Twitter Inc (TWTR) stock is wafting higher Monday morning amid the broader-market Brexit-sentiment rally, but the company also had a bit of news out — namely, it just acquired Magic Pony Technology, a machine-learning and visual processing company for an undisclosed sum. (TechCrunch speculates the deal cost Twitter $150 million.)
So what does this mean for TWTR? Here’s what Twitter CEO Jack Dorsey had to say:
“Machine learning is increasingly at the core of everything we build at Twitter. Magic Pony’s machine learning technology will help us build strength into our deep learning teams with world-class talent, so Twitter can continue to be the best place to see what’s happening and why it matters, first. We value deep learning research to help make our world better, and we will keep doing our part to share our work and learnings with the community.”
That’s vague, but a dive into Magic Pony’s patents tells a clearer story.
Magic Pony holds a number of video-related patents, such as encoding and decoding, adaptive upscaling, accelerating machine optimization, image fidelity correction and motion compensation, among others. Now they’re Twitter’s patents.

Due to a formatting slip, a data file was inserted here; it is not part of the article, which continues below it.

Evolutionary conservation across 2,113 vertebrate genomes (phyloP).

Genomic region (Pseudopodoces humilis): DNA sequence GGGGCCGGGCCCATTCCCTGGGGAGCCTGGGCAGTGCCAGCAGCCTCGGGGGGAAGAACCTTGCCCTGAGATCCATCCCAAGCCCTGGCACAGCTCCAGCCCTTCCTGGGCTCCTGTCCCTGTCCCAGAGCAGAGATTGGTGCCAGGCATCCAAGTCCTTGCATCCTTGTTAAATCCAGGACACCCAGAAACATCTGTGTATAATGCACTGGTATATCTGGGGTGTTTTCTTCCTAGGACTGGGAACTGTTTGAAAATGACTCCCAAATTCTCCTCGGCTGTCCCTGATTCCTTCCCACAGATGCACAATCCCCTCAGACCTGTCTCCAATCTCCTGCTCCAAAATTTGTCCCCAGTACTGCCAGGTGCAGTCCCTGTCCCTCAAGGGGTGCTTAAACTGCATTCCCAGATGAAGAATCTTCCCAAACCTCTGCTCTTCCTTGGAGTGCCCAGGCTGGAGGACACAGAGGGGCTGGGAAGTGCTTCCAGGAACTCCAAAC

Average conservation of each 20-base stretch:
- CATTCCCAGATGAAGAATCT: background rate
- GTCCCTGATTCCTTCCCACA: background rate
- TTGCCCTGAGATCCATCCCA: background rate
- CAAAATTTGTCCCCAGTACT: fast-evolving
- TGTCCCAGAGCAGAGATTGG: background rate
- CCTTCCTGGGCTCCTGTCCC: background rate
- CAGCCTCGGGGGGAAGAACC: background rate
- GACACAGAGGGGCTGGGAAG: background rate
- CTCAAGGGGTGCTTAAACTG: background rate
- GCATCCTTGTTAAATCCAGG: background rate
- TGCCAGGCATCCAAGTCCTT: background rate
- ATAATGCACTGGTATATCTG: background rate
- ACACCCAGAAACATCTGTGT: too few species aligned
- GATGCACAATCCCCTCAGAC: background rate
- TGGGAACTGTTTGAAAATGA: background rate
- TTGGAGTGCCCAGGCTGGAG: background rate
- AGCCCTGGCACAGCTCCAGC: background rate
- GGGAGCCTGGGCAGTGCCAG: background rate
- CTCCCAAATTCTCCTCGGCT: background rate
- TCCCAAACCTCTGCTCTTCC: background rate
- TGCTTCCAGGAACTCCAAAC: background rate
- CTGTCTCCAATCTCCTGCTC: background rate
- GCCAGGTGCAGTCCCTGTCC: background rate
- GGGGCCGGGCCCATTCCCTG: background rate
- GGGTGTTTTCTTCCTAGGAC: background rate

Based in London, Magic Pony’s headquarters will act as the European center for TWTR efforts in machine learning, “(improving) the visual experiences that are delivered across (Twitter’s) apps.” The company’s engineers will join Twitter Cortex, working with other software engineers, data scientists and researcher scientists to improve user engagement with video content.
Cortex has two missions: classifying content in a relevant and highly searchable format and building an AI platform unlike any the world has seen before.
This isn’t Twitter’s first foray into machine learning, either. In 2014, the company bought Madbits, followed by the 2015 purchase of Whetlab.
With today’s acquisition, Twitter is making sure it has a beefed-up horse in the online video race against Facebook Inc (FB). And according to Suranga Chandratillake, Twitter also bought itself a “pretty substantial VR and AR strategy.”